Essay: Sacramento must lead on police changes. The community commission’s recommendations are a good start.
By Mario Guerrero
For the past several weeks, our city and many other cities have justifiably expressed their grief and outrage. I’m hoping that the recent death of George Floyd is spurring the kind of reflection that leads to changing Sacramento into the kind of city and community we envision.
While Sacramento is not Minneapolis, there is a lot we can do to bring about meaningful and positive police reform. To that end, I’m asking all residents of Sacramento to join the movement. Let’s turn our collective anger, sadness and feelings of hopelessness towards doing better. Let’s honor the lives of George Floyd, Stephon Clark, Trayvon Martin,Tamir Rice, Michael Brown, Eric Garner, Philando Castile, Breonna Taylor and many others.
We cannot remain silent, and we cannot simply say we will do better. We must push for change now.
The city of Sacramento established the Sacramento Community Police Review Commission, which is dedicated to reviewing the Sacramento Police Department’s polices and programs and advising the mayor and City Council on recommendations for reform. The commission made recommendations in 2018 and 2019 that have yet to be voted on by our city officials. Many of these recommendations are in line with state and national reforms, but some go beyond what has been called for by national groups.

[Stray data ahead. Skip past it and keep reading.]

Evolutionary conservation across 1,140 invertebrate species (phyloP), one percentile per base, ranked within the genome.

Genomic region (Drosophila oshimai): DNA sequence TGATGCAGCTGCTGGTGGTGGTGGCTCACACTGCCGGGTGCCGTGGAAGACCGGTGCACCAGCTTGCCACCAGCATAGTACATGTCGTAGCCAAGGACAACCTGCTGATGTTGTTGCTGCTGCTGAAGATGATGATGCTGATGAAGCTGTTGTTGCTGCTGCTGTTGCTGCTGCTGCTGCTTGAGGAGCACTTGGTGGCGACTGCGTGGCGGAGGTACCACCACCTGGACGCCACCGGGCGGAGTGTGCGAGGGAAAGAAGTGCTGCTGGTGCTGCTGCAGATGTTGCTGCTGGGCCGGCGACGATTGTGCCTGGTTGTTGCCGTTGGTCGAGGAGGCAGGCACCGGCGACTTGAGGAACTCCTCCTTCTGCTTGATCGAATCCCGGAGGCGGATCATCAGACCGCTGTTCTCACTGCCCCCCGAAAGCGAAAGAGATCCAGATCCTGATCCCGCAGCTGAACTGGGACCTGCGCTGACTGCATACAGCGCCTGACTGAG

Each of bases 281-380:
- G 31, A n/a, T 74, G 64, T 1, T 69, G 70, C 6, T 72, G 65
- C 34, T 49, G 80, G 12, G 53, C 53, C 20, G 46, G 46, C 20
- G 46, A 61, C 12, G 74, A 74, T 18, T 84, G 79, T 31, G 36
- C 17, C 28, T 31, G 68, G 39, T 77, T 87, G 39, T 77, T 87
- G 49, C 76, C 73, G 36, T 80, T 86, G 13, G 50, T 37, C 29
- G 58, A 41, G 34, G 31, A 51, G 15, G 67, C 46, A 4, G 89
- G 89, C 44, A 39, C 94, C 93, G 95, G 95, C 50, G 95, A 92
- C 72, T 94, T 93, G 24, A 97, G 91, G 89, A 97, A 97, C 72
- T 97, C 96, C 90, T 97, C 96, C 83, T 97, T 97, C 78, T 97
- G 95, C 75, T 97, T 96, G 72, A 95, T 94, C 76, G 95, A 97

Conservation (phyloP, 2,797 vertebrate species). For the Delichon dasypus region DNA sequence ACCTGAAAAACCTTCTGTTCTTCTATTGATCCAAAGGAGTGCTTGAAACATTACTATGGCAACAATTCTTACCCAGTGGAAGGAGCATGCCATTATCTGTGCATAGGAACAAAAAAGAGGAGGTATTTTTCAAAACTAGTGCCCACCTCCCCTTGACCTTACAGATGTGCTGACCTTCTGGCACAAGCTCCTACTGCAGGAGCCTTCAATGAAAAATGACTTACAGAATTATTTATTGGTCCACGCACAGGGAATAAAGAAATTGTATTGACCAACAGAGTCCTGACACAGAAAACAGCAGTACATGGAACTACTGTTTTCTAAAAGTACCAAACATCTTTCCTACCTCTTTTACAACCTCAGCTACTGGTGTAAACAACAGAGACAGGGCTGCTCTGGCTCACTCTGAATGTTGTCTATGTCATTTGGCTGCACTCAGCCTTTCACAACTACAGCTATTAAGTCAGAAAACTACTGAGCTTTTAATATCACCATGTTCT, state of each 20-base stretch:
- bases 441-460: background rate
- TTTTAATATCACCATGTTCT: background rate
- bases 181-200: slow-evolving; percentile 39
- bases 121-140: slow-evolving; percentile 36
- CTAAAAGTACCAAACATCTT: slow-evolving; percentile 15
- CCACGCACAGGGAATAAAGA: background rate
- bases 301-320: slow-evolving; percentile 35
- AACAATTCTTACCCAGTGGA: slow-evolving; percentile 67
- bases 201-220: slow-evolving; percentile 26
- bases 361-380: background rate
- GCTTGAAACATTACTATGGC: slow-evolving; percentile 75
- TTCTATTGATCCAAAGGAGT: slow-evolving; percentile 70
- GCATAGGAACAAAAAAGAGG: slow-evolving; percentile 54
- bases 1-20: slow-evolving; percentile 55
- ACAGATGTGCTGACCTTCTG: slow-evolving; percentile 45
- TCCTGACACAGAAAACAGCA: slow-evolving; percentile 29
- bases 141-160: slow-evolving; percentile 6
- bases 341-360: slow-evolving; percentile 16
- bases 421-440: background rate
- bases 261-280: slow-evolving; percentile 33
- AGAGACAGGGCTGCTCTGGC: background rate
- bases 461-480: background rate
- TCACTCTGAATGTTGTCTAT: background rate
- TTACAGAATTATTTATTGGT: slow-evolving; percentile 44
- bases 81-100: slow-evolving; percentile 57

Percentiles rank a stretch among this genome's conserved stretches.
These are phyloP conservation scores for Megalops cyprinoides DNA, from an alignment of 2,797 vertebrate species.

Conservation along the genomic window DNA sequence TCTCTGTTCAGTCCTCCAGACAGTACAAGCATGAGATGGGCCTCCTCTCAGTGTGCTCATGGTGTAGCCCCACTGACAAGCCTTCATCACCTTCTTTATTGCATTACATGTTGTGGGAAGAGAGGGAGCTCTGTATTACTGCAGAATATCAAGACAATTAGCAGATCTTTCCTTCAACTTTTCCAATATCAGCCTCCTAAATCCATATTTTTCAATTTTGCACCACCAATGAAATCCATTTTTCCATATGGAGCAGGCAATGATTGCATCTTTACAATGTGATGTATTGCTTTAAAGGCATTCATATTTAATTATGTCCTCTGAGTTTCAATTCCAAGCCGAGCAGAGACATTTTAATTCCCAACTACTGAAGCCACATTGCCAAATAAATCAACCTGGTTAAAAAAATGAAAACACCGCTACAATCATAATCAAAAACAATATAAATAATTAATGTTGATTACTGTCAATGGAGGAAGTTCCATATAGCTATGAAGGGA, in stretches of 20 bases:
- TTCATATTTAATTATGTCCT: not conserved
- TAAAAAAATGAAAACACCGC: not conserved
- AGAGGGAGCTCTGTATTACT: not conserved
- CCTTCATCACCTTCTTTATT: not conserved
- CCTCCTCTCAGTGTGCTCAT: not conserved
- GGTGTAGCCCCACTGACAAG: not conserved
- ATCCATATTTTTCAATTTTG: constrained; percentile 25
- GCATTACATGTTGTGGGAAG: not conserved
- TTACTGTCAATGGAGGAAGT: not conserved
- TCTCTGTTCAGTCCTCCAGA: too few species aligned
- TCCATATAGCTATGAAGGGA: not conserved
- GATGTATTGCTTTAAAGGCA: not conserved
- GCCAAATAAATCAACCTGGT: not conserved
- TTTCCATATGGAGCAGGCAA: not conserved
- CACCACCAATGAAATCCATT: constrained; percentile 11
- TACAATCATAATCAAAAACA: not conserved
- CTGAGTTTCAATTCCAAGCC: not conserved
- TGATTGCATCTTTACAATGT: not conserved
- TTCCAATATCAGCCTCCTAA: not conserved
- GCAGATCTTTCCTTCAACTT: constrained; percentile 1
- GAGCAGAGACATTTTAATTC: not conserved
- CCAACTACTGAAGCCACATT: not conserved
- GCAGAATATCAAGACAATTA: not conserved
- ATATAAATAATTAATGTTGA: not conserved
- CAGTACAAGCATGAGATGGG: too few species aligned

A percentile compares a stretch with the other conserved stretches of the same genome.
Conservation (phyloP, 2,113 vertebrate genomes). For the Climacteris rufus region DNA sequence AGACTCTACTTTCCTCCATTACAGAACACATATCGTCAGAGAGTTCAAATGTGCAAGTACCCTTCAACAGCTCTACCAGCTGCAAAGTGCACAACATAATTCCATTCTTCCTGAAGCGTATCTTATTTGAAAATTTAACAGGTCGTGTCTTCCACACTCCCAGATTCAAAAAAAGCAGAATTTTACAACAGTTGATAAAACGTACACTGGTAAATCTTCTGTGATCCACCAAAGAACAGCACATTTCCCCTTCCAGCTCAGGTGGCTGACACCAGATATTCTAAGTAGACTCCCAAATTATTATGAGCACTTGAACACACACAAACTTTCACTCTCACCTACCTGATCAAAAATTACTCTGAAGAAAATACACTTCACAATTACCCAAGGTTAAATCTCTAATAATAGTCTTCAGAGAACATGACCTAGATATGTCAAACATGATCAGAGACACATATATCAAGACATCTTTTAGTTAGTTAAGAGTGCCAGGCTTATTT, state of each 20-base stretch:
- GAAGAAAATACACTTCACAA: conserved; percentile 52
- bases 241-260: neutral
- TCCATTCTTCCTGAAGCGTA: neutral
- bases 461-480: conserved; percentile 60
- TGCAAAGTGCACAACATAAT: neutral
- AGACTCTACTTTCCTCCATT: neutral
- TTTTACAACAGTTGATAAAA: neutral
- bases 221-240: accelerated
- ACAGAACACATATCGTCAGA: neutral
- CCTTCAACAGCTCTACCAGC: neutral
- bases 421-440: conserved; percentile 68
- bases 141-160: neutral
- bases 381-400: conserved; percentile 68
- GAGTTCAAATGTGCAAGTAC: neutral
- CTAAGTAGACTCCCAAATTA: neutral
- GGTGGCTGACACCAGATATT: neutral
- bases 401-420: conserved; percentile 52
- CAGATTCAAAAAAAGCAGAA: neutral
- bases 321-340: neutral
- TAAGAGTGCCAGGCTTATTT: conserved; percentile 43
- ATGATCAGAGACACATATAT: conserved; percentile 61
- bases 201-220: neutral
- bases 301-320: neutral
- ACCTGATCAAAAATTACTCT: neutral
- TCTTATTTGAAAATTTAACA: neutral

Last year, California took a historic step in the right direction by passing Assembly Bill 392, authored by Assemblywoman Shirley Weber. And while the legislation is beneficial, certain explicit definitions are missing—for example, of de-escalation. The commission’s 2019 recommendations before the City Council define de-escalation as “taking action or communicating verbally or nonverbally during a potential force encounter in an attempt to stabilize the situation and reduce the immediacy of the threat so more time, options, and resources can be called upon to resolve the situation without the use of force or with a reduction of the force necessary. De-escalation tactics include, but are not limited to, warnings, verbal persuasion, and tactical repositioning.”
We can all imagine at least one encounter that might have ended differently had the following policy been in place.
“We cannot remain silent, and we cannot simply say we will do better. We must push for change now.”
Additionally, another commission recommendation includes a requirement for ethnic studies for police officer cadets. Why ethnic studies? Because as many have acknowledged, the solution to police brutality is not just about policy. The police department already requires candidates to complete at least 60 semester hours at an accredited college or university. We need peace officers with understanding, empathy and knowledge of communities of color to eliminate racism and other forms of oppression.
While Police Chief Daniel Hahn and Mayor Darrell Steinberg have suspended the use of the carotid chokehold, this is only a step in the right direction. A broader discussion on what reform looks like needs to take place; the commission’s recommendations are a good place to start the conversation.
Additional reforms must be considered. For example, a number of cities have given their community police commissions the power to investigate, discipline and dismiss police officers. Also, the City Council is considering redirecting some police funding to a new department that would respond to calls related to mental health or homelessness.
We must act. We cannot allow ourselves to do the bare minimum. We need real reform.